The quality of coffee beans is significantly influenced by the soil in which they are grown. Nutrient-deficient soil can lead to smaller, lower-quality beans with an undesirable taste. Acidic soil usually produces beans with a bright, citrusy flavor, while alkaline soil tends to result in a more mellow taste. Soil that retains too much water can cause root rot and other issues, negatively affecting plant health and bean flavor. On the other hand, soil rich in phosphorus or magnesium often yields sweeter beans, whereas soil high in iron can produce beans with a more bitter taste.

Clay Minerals:

  • Nutrient dense soils with clay content.
  • Retains water well (even in drought conditions).
  • Retains nutrients well (excellent for plant health).


  • Highly nutrient dense soils with about 30% clay.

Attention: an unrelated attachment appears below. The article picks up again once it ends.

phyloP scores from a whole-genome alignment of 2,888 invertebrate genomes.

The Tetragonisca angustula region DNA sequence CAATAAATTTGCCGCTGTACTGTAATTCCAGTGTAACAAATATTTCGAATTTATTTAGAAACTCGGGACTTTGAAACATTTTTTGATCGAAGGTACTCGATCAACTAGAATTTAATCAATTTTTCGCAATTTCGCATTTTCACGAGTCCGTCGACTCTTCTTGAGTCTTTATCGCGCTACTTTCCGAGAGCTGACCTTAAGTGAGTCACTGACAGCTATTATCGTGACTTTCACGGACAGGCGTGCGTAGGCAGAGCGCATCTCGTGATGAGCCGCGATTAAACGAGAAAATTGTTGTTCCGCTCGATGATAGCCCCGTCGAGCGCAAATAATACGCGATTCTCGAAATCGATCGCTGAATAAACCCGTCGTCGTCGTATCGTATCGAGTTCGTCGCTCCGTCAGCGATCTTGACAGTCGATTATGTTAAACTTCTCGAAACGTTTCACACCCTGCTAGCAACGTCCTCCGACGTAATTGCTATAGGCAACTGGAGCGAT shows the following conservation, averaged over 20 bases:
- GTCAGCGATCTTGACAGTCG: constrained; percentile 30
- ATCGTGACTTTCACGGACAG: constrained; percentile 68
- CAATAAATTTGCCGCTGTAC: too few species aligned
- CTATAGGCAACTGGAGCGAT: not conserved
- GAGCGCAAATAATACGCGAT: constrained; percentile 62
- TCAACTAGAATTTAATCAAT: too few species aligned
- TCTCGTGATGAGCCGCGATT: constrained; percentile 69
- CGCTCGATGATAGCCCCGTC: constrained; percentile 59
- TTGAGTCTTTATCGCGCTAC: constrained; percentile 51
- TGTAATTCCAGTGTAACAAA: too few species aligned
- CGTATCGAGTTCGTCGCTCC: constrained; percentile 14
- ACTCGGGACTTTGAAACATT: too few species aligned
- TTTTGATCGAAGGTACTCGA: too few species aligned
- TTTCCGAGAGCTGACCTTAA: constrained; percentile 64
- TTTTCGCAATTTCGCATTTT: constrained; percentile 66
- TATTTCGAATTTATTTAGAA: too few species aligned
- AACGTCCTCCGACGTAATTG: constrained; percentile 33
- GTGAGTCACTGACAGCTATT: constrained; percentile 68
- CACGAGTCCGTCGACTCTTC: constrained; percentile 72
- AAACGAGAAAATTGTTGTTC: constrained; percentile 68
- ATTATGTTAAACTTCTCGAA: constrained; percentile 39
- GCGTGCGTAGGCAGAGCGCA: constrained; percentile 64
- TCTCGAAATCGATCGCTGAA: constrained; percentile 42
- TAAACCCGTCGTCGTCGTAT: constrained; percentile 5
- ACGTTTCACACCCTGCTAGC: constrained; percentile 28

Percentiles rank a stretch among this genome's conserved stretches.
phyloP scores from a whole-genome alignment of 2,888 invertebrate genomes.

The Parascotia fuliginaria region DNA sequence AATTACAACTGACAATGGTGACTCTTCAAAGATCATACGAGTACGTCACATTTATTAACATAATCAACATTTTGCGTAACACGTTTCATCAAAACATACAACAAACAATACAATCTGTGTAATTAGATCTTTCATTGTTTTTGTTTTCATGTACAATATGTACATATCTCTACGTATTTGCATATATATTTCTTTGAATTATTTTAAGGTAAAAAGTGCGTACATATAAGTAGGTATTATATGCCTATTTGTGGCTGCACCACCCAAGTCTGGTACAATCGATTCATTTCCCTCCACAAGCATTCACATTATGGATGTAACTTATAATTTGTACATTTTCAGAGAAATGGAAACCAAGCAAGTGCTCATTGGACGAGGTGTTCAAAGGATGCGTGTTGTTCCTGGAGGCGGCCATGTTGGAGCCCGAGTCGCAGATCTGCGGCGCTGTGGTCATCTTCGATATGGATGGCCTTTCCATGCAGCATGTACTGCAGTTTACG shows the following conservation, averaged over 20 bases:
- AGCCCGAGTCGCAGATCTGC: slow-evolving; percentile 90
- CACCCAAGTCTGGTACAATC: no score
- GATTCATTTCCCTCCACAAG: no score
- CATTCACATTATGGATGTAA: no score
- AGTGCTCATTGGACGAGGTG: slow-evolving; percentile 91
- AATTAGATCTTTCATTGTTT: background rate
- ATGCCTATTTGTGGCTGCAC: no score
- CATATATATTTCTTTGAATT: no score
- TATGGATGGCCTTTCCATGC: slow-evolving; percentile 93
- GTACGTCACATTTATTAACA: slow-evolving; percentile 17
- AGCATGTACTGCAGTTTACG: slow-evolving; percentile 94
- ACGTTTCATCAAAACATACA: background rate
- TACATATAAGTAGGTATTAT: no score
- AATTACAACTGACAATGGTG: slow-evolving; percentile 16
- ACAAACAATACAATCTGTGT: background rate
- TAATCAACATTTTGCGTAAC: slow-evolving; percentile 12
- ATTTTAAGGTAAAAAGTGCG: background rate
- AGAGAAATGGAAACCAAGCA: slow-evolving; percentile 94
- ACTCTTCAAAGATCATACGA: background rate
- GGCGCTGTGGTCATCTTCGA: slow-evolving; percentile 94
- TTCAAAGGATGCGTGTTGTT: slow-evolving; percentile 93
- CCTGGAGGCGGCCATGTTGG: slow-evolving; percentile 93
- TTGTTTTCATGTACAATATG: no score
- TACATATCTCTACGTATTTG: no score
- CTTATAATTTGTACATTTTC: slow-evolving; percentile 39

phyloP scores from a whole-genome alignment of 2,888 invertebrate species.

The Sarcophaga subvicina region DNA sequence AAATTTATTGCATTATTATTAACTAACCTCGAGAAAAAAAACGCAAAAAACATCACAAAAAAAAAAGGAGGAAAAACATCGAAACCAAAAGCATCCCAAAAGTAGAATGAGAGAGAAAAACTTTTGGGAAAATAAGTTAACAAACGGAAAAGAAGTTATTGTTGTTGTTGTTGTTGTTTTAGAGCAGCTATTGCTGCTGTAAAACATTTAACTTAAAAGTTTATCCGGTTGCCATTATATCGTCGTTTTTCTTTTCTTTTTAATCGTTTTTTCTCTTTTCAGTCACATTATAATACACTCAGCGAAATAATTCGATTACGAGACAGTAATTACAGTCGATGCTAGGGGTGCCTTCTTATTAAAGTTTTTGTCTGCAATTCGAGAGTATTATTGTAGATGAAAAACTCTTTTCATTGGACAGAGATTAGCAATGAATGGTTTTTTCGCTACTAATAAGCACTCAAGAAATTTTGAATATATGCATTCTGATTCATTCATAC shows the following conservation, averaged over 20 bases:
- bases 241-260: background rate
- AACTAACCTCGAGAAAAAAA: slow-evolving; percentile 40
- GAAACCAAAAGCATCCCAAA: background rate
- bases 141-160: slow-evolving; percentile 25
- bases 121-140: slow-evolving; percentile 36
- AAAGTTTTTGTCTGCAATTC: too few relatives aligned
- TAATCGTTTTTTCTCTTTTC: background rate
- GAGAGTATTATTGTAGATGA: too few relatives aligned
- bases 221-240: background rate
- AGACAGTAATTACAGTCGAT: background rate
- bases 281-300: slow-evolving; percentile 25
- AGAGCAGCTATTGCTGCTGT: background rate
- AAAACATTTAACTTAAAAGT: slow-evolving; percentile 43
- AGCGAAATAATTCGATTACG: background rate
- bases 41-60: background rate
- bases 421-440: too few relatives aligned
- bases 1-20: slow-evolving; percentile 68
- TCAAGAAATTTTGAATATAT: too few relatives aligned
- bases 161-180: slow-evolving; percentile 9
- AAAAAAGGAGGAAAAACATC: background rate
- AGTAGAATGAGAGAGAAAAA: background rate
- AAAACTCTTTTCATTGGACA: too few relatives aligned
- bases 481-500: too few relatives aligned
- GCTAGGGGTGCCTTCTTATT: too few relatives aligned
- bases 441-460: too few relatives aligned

• About 1.5% of soil falls under this category.
  • Found in East Africa and Central America


  • Highly nutrient dense soils that undergo a lot of expansion and contraction throughout seasonal changes.
  • About 2% of soil falls under this category.
  • Found: Northeastern Africa, India, and Australia

Volcanic Loam (Andisols):

  • Highly Nutrient dense soils with volcanic ash, cinder deposits, and organic matter.
  • Largely consist of non-crystalline (amorphous) minerals, such as allophane and imogolite. Also highly rich in nutrients such as iron, calcium, magnesium, sodium, potassium, phosphorus, sulfur, silicon and other trace elements that may vary by location.
  • Often dark red / black in color, slightly acidic pHs.
  • Retains water well (even in drought conditions).
  • Found: Around the Ring of Fire (especially Indonesia, Central America, and South America), round African plate boundaries (especially around East Africa), Volcanic Hot Spots (i.e. Hawaii)
  • Effect on Taste: Smooth and Full, notes of Chocolate and/or Nuts.